Wilfred Owen

(1893-1918 / Shropshire / England)

Wilfred Owen Poems

1. A Palinode 10/31/2015
2. Roundel 11/5/2015
3. Maundy Thursday 4/1/2010
4. Antaeus: [a Fragment] 4/1/2010
5. My Shy Hand 4/1/2010
6. The Calls [unfinished] 1/1/2004
7. Shadwell Stair 4/1/2010
8. Song Of Songs 4/1/2010
9. On My Songs 4/1/2010
10. Sonnet: On Seeing A Piece Of Our Heavy Artillery Brought Into Action 4/1/2010
11. Sonnet To My Friend - With An Identity Disc 4/1/2010
12. O World Of Many Worlds 4/1/2010
13. Storm 4/1/2010
14. The Calls 1/3/2003
15. Preface 1/3/2003
16. Uriconium: An Ode 1/3/2003
17. Spells And Incantations 1/3/2003
18. Schoolmistress 1/3/2003
19. On Seeing A Piece Of Our Artillery Brought Into Action 1/3/2003
20. The Unreturning 4/1/2010
21. Hospital Barge At Cerisy 1/1/2004
22. Six O'Clock In Princes Street 1/3/2003
23. Music 1/3/2003
24. Training 1/3/2003
25. Red Lips Are Not So Red 1/1/2004
26. On Seeing A Piece Of Our Heavy Artillery Brought Into Action 12/31/2002
27. Beauty: [notes For An Unfinished Poem] 1/1/2004
28. Has Your Soul Sipped? 1/3/2003
29. The Parable Of The Young Man And The Old 1/3/2003
30. A Terre (Being The Philosophy Of Many Soldiers) 1/3/2003
31. Le Christianisme 1/3/2003
32. The Roads Also 1/3/2003
33. Hospital Barge 1/3/2003
34. With An Identity Disc 1/3/2003
35. I Saw His Round Mouth's Crimson 1/3/2003
36. The Chances 12/31/2002
37. Smile, Smile, Smile 12/31/2002
38. Happiness 1/3/2003
39. From My Diary, July 1914 4/1/2010
40. The Kind Ghosts 1/3/2003
Best Poem of Wilfred Owen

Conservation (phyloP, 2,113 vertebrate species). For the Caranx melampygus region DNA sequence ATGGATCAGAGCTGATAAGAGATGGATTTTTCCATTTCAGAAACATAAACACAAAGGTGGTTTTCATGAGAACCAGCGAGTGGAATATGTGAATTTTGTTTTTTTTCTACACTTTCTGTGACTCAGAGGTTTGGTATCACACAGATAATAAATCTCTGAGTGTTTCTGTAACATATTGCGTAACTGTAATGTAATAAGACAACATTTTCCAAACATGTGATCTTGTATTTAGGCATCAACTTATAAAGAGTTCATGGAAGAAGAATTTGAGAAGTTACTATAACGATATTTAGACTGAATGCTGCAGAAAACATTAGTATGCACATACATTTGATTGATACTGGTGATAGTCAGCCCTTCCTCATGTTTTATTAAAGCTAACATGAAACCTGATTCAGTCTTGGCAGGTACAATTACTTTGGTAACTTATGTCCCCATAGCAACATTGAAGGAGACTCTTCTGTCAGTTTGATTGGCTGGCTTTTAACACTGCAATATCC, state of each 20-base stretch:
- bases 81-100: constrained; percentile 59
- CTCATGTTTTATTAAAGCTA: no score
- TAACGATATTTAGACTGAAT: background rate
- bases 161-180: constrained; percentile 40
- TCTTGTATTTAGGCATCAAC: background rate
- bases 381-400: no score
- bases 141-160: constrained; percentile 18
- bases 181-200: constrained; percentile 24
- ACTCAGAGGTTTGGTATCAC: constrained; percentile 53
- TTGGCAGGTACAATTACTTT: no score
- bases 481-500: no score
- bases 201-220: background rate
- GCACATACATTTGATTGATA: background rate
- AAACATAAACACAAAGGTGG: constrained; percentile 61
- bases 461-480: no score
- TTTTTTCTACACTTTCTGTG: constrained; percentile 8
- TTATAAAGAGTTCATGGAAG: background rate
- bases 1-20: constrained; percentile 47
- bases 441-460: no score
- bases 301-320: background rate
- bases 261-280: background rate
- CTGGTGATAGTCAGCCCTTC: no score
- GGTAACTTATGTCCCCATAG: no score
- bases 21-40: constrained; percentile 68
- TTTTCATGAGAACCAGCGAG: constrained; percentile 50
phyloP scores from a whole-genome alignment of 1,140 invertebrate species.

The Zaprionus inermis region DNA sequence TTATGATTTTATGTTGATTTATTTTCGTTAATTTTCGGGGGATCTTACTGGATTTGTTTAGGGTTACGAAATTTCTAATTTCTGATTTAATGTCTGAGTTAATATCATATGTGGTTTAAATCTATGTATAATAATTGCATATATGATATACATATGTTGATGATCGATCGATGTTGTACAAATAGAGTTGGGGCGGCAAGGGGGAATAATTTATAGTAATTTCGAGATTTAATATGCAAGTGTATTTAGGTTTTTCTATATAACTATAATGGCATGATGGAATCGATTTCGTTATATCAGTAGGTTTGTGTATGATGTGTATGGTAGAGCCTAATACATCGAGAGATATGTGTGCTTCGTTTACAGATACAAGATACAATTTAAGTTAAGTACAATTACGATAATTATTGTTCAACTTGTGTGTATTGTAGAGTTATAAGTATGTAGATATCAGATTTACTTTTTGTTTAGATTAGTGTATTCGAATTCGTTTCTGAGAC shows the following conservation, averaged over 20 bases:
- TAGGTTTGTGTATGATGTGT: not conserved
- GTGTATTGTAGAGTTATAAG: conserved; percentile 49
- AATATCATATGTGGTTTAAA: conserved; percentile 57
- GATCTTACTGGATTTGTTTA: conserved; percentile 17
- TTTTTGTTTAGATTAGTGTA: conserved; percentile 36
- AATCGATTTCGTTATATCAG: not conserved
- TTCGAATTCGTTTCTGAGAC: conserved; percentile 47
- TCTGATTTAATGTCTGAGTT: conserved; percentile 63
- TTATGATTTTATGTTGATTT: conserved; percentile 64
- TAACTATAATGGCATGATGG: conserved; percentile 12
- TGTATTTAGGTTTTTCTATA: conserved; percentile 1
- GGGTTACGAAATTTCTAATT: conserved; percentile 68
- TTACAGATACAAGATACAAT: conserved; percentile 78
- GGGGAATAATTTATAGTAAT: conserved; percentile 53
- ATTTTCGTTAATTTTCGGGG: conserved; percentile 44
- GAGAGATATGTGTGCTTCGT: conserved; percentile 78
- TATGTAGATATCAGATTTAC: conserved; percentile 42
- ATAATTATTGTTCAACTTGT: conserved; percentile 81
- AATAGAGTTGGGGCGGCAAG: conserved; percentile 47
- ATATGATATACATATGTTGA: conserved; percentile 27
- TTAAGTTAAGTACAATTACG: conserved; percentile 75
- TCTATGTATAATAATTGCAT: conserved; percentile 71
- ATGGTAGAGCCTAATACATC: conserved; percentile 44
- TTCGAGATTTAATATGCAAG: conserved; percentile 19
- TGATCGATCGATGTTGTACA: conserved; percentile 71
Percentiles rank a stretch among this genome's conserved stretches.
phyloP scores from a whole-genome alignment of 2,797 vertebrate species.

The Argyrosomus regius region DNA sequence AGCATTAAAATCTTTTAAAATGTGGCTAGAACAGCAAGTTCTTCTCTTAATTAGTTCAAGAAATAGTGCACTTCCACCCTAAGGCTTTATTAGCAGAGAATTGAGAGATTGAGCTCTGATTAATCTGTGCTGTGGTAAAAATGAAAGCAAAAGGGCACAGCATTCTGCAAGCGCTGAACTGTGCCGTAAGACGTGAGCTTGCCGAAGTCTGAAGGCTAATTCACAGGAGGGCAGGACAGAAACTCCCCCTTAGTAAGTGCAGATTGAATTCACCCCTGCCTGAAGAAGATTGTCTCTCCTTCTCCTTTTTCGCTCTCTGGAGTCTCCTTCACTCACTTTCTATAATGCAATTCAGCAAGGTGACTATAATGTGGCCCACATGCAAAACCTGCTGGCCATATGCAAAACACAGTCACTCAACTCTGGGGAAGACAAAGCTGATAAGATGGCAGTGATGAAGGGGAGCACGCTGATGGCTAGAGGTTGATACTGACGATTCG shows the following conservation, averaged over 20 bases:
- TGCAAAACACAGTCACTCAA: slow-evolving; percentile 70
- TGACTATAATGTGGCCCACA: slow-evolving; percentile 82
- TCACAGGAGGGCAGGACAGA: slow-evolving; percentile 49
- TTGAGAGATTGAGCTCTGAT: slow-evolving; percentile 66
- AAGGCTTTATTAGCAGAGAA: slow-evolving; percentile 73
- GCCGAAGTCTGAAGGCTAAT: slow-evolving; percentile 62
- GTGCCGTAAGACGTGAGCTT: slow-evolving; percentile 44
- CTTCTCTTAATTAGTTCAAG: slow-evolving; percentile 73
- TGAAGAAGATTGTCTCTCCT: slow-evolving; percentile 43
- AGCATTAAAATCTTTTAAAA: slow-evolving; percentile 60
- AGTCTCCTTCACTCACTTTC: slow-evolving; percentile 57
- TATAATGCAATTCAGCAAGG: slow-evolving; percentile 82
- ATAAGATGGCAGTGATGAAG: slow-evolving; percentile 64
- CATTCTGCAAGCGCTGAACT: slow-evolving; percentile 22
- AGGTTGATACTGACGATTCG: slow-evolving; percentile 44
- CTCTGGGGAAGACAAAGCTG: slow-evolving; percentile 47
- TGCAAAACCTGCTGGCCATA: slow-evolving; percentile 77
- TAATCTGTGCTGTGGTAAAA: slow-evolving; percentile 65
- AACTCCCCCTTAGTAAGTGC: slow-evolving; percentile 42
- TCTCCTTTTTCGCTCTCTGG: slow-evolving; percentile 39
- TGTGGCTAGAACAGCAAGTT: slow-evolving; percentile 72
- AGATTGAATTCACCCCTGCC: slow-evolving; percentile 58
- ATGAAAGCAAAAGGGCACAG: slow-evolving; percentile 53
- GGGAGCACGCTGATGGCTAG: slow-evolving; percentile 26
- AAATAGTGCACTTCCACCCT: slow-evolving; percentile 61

Dulce Et Decorum Est

Bent double, like old beggars under sacks,
Knock-kneed, coughing like hags, we cursed through sludge,
Till on the haunting flares we turned out backs,
And towards our distant rest began to trudge.
Men marched asleep. Many had lost their boots,
But limped on, blood-shod. All went lame, all blind;
Drunk with fatigue; deaf even to the hoots
Of gas-shells dropping softly behind.

Gas! GAS! Quick, boys! - An ecstasy of fumbling
Fitting the clumsy helmets just in time,
But someone still was yelling out and stumbling
And flound'ring like a man in fire or lime.- ...

Read the full of Dulce Et Decorum Est


This book is not about heroes. English Poetry is not yet fit to speak
of them. Nor is it about deeds or lands, nor anything about glory, honour,
dominion or power,
except War.
Above all, this book is not concerned with Poetry.
The subject of it is War, and the pity of War.
The Poetry is in the pity.
Yet these elegies are not to this generation,
This is in no sense consolatory.

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